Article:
“And also the backs. I thought the backs--right from the get-go our backs were getting hit. Big hits and really good formed-up tackles by UCF and they hung onto the ball. It was a hard-hitting game all the way through, and also feel like we’re building up a callus with our team. Didn’t come out of this game with any injuries. And we delivered some blows, too. It was a good, real football game.”
How do you balance getting a running back in a rhythm versus keeping him fresh and getting other guys carries?
“Um…by getting him in there every couple. Today we were rotating backs. De’Veon had some unbelievable runs, especially the one drive—I think we ended up getting a field goal out of it—breaking tackles and pickings up the first downs. Two first downs he picked up by extra effort, and running with the ball, getting hit, three, four, five hits on the same play. Always thought it was smart to put a fresh back in when you have a run like that. But I thought he was exceptional. There were definitely drives we don’t get points on the board without the extra effort he was making out there.”
What’s your concern level on the quarterback scrambles, and is that something that’s pretty easy to clean up?
“Yeah, we made the adjustment in the second half. We were getting behind the quarterback. We’ve got to either retrace or spin back into the lane to keep the quarterback from leaving the pocket and getting all those rushing yards that they got. I thought Don and the staff did a nice job of making adjustments in the second half.”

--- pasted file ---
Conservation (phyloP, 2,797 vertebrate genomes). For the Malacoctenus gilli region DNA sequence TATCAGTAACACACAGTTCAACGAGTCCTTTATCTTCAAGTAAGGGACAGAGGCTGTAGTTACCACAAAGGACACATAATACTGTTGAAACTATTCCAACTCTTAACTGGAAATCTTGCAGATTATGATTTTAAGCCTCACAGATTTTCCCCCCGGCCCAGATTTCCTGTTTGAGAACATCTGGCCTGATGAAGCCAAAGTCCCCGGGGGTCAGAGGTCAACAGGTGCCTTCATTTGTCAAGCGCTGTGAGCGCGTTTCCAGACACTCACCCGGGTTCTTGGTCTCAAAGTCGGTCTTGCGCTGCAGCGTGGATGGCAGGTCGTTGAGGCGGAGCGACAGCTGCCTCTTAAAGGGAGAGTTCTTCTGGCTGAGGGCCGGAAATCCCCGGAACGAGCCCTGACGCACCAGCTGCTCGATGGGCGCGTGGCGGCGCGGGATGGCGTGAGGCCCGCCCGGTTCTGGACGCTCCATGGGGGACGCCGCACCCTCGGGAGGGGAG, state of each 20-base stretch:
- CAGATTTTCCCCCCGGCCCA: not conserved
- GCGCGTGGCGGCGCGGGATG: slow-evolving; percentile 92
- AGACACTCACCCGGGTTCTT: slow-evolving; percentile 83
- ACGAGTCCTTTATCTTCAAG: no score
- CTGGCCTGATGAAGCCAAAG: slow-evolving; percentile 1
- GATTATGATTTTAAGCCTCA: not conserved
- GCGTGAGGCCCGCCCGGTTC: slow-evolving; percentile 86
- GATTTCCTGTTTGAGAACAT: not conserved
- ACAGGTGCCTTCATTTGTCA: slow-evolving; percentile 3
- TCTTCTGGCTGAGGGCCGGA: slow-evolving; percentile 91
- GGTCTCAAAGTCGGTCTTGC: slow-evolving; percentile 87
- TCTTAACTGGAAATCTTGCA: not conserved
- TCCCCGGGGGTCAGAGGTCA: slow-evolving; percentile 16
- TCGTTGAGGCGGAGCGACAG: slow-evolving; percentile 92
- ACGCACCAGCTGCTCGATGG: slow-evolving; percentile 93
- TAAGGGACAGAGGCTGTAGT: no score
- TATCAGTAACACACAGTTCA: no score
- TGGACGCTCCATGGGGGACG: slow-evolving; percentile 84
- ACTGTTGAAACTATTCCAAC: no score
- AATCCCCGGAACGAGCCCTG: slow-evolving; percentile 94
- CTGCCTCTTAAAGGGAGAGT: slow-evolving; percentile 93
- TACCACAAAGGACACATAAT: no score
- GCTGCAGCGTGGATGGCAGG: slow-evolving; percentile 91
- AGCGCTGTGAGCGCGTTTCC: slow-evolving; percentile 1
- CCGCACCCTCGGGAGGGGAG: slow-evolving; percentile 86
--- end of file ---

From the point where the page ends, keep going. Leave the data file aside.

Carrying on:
[After THE JUMP: special teams, Speight under pressure (from the opposition), a minor injury update, and the wonder of the MRI from a non-doctor’s perspective]
Tyree Kinnel got his hand on not one, but two punts. [Eric Upchurch/MGoBlog]
I can't sum it up any better than this guy did:
Me: "that was a throw"
— Mike Wint (@gbMWint) September 10, 2016
Tyree Kinnel deflected two UCF punts, Chris Wormley blocked two field goals, and Khaleke Hudson demolished a kick returner who appeared to be going out for a light jog. The Knights took an illegal block penalty on a kickoff touchback, sent out 12 players for a punt return, and muffed a short kickoff for a Jordan Glasgow recovery.
So that covers the special teams.
Wilton Speight took advantage of a UCF defense intent on loading the box against the run with several pinpoint throws downfield, finishing 25-for-37 for 312 yards, four touchdowns, and no interceptions. The usual suspects led the way among the receivers; Jake Butt had two touchdowns among his seven catches, Amara Darboh cross the goal line twice and broke the hundred-yard mark, and Jehu Chesson needed only four receptions to tally 84 yards. That more than made up for the running game, which couldn't get much going agianst eight- and nine-man boxes; even with sacks and a punt gone wrong removed, Michigan averaged only 3.7 yards per carry. Fullback Khalid Hill plunged in for two touchdowns, at least, so it wasn't all bad on the ground.
The defense, meanwhile, limited quarterbacks Justin Holman—who exited the game in the first half with an apparent injury—and Nick Patti to a combined 6-for-22, 56-yard performance. A few errors—one of which may have been on the officials—led to an 87-yard touchdown run for Adrian Killins, and the Knights were able to rack up 275 yards on the ground, with a healthy chunk of that coming when the QBs broke contain.
While many fans were concerned about the line play, one Jim Harbaugh didn't share that worry.
"I thought the lines really took care of business today," said Harbaugh. "Both the offensive and defensive lines did a very good job."